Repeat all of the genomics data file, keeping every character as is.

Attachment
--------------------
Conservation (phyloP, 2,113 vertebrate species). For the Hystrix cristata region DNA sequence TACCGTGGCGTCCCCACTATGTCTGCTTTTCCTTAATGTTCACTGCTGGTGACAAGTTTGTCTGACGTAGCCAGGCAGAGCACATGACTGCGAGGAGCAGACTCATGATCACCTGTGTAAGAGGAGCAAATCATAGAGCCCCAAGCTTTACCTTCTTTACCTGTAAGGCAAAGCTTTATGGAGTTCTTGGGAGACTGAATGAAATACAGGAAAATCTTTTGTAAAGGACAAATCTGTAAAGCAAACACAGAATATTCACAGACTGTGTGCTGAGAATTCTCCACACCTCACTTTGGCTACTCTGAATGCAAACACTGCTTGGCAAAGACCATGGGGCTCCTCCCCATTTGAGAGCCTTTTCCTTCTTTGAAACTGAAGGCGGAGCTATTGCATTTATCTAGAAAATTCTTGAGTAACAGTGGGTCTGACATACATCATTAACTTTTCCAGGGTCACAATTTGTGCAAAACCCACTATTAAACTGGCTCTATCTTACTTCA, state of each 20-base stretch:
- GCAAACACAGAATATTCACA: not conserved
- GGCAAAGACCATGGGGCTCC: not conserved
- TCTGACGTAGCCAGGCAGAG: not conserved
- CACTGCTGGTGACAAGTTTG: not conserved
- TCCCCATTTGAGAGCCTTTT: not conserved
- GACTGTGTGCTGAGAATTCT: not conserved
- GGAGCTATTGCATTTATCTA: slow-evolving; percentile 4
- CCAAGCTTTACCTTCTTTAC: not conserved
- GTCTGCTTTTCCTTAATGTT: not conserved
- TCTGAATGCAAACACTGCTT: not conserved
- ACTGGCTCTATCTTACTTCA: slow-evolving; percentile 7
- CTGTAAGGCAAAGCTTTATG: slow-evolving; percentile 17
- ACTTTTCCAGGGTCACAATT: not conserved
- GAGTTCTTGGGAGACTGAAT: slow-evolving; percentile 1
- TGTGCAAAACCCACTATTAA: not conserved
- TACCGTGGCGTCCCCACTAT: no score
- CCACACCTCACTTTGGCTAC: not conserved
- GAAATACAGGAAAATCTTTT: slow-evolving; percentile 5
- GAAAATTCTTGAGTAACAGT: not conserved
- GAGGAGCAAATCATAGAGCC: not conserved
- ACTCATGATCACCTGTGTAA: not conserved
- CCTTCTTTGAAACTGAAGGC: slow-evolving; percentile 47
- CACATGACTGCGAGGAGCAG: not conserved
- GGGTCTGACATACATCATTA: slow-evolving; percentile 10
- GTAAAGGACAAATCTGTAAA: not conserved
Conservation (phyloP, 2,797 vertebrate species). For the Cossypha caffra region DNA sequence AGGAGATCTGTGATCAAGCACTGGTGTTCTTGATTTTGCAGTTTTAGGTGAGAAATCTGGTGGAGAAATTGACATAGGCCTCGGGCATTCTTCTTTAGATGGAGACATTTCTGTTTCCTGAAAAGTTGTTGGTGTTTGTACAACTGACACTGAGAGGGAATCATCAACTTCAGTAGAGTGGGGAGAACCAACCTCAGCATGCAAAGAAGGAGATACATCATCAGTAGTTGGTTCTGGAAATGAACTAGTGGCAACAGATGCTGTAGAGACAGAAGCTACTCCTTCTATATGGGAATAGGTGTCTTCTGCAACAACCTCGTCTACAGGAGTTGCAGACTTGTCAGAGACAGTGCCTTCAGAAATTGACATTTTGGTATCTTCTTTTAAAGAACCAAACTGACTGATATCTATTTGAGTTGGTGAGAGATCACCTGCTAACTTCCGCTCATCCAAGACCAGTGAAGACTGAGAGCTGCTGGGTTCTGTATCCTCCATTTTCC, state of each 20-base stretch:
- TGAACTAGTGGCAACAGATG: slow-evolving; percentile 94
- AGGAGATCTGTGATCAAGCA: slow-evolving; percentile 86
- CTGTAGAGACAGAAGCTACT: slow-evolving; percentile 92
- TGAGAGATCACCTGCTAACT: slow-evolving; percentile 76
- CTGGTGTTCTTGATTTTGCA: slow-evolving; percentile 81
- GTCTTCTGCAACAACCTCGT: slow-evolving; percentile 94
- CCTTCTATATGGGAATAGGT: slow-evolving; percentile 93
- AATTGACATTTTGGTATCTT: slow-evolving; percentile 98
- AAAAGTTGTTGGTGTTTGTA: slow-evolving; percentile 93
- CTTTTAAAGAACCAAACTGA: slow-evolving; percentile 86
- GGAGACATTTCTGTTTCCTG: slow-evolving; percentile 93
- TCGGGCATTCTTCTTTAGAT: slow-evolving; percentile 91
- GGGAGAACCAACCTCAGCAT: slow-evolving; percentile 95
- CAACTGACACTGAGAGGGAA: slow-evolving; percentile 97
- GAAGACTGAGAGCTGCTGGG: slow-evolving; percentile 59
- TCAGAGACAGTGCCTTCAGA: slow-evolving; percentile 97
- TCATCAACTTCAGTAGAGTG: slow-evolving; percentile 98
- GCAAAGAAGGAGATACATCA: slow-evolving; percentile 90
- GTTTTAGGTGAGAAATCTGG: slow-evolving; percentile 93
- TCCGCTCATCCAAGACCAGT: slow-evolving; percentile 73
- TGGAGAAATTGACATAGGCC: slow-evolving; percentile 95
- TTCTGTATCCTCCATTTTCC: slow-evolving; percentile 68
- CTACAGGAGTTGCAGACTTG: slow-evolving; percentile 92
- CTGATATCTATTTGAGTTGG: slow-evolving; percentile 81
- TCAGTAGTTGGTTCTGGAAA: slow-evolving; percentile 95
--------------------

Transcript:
Conservation (phyloP, 2,113 vertebrate species). For the Hystrix cristata region DNA sequence TACCGTGGCGTCCCCACTATGTCTGCTTTTCCTTAATGTTCACTGCTGGTGACAAGTTTGTCTGACGTAGCCAGGCAGAGCACATGACTGCGAGGAGCAGACTCATGATCACCTGTGTAAGAGGAGCAAATCATAGAGCCCCAAGCTTTACCTTCTTTACCTGTAAGGCAAAGCTTTATGGAGTTCTTGGGAGACTGAATGAAATACAGGAAAATCTTTTGTAAAGGACAAATCTGTAAAGCAAACACAGAATATTCACAGACTGTGTGCTGAGAATTCTCCACACCTCACTTTGGCTACTCTGAATGCAAACACTGCTTGGCAAAGACCATGGGGCTCCTCCCCATTTGAGAGCCTTTTCCTTCTTTGAAACTGAAGGCGGAGCTATTGCATTTATCTAGAAAATTCTTGAGTAACAGTGGGTCTGACATACATCATTAACTTTTCCAGGGTCACAATTTGTGCAAAACCCACTATTAAACTGGCTCTATCTTACTTCA, state of each 20-base stretch:
- GCAAACACAGAATATTCACA: not conserved
- GGCAAAGACCATGGGGCTCC: not conserved
- TCTGACGTAGCCAGGCAGAG: not conserved
- CACTGCTGGTGACAAGTTTG: not conserved
- TCCCCATTTGAGAGCCTTTT: not conserved
- GACTGTGTGCTGAGAATTCT: not conserved
- GGAGCTATTGCATTTATCTA: slow-evolving; percentile 4
- CCAAGCTTTACCTTCTTTAC: not conserved
- GTCTGCTTTTCCTTAATGTT: not conserved
- TCTGAATGCAAACACTGCTT: not conserved
- ACTGGCTCTATCTTACTTCA: slow-evolving; percentile 7
- CTGTAAGGCAAAGCTTTATG: slow-evolving; percentile 17
- ACTTTTCCAGGGTCACAATT: not conserved
- GAGTTCTTGGGAGACTGAAT: slow-evolving; percentile 1
- TGTGCAAAACCCACTATTAA: not conserved
- TACCGTGGCGTCCCCACTAT: no score
- CCACACCTCACTTTGGCTAC: not conserved
- GAAATACAGGAAAATCTTTT: slow-evolving; percentile 5
- GAAAATTCTTGAGTAACAGT: not conserved
- GAGGAGCAAATCATAGAGCC: not conserved
- ACTCATGATCACCTGTGTAA: not conserved
- CCTTCTTTGAAACTGAAGGC: slow-evolving; percentile 47
- CACATGACTGCGAGGAGCAG: not conserved
- GGGTCTGACATACATCATTA: slow-evolving; percentile 10
- GTAAAGGACAAATCTGTAAA: not conserved
Conservation (phyloP, 2,797 vertebrate species). For the Cossypha caffra region DNA sequence AGGAGATCTGTGATCAAGCACTGGTGTTCTTGATTTTGCAGTTTTAGGTGAGAAATCTGGTGGAGAAATTGACATAGGCCTCGGGCATTCTTCTTTAGATGGAGACATTTCTGTTTCCTGAAAAGTTGTTGGTGTTTGTACAACTGACACTGAGAGGGAATCATCAACTTCAGTAGAGTGGGGAGAACCAACCTCAGCATGCAAAGAAGGAGATACATCATCAGTAGTTGGTTCTGGAAATGAACTAGTGGCAACAGATGCTGTAGAGACAGAAGCTACTCCTTCTATATGGGAATAGGTGTCTTCTGCAACAACCTCGTCTACAGGAGTTGCAGACTTGTCAGAGACAGTGCCTTCAGAAATTGACATTTTGGTATCTTCTTTTAAAGAACCAAACTGACTGATATCTATTTGAGTTGGTGAGAGATCACCTGCTAACTTCCGCTCATCCAAGACCAGTGAAGACTGAGAGCTGCTGGGTTCTGTATCCTCCATTTTCC, state of each 20-base stretch:
- TGAACTAGTGGCAACAGATG: slow-evolving; percentile 94
- AGGAGATCTGTGATCAAGCA: slow-evolving; percentile 86
- CTGTAGAGACAGAAGCTACT: slow-evolving; percentile 92
- TGAGAGATCACCTGCTAACT: slow-evolving; percentile 76
- CTGGTGTTCTTGATTTTGCA: slow-evolving; percentile 81
- GTCTTCTGCAACAACCTCGT: slow-evolving; percentile 94
- CCTTCTATATGGGAATAGGT: slow-evolving; percentile 93
- AATTGACATTTTGGTATCTT: slow-evolving; percentile 98
- AAAAGTTGTTGGTGTTTGTA: slow-evolving; percentile 93
- CTTTTAAAGAACCAAACTGA: slow-evolving; percentile 86
- GGAGACATTTCTGTTTCCTG: slow-evolving; percentile 93
- TCGGGCATTCTTCTTTAGAT: slow-evolving; percentile 91
- GGGAGAACCAACCTCAGCAT: slow-evolving; percentile 95
- CAACTGACACTGAGAGGGAA: slow-evolving; percentile 97
- GAAGACTGAGAGCTGCTGGG: slow-evolving; percentile 59
- TCAGAGACAGTGCCTTCAGA: slow-evolving; percentile 97
- TCATCAACTTCAGTAGAGTG: slow-evolving; percentile 98
- GCAAAGAAGGAGATACATCA: slow-evolving; percentile 90
- GTTTTAGGTGAGAAATCTGG: slow-evolving; percentile 93
- TCCGCTCATCCAAGACCAGT: slow-evolving; percentile 73
- TGGAGAAATTGACATAGGCC: slow-evolving; percentile 95
- TTCTGTATCCTCCATTTTCC: slow-evolving; percentile 68
- CTACAGGAGTTGCAGACTTG: slow-evolving; percentile 92
- CTGATATCTATTTGAGTTGG: slow-evolving; percentile 81
- TCAGTAGTTGGTTCTGGAAA: slow-evolving; percentile 95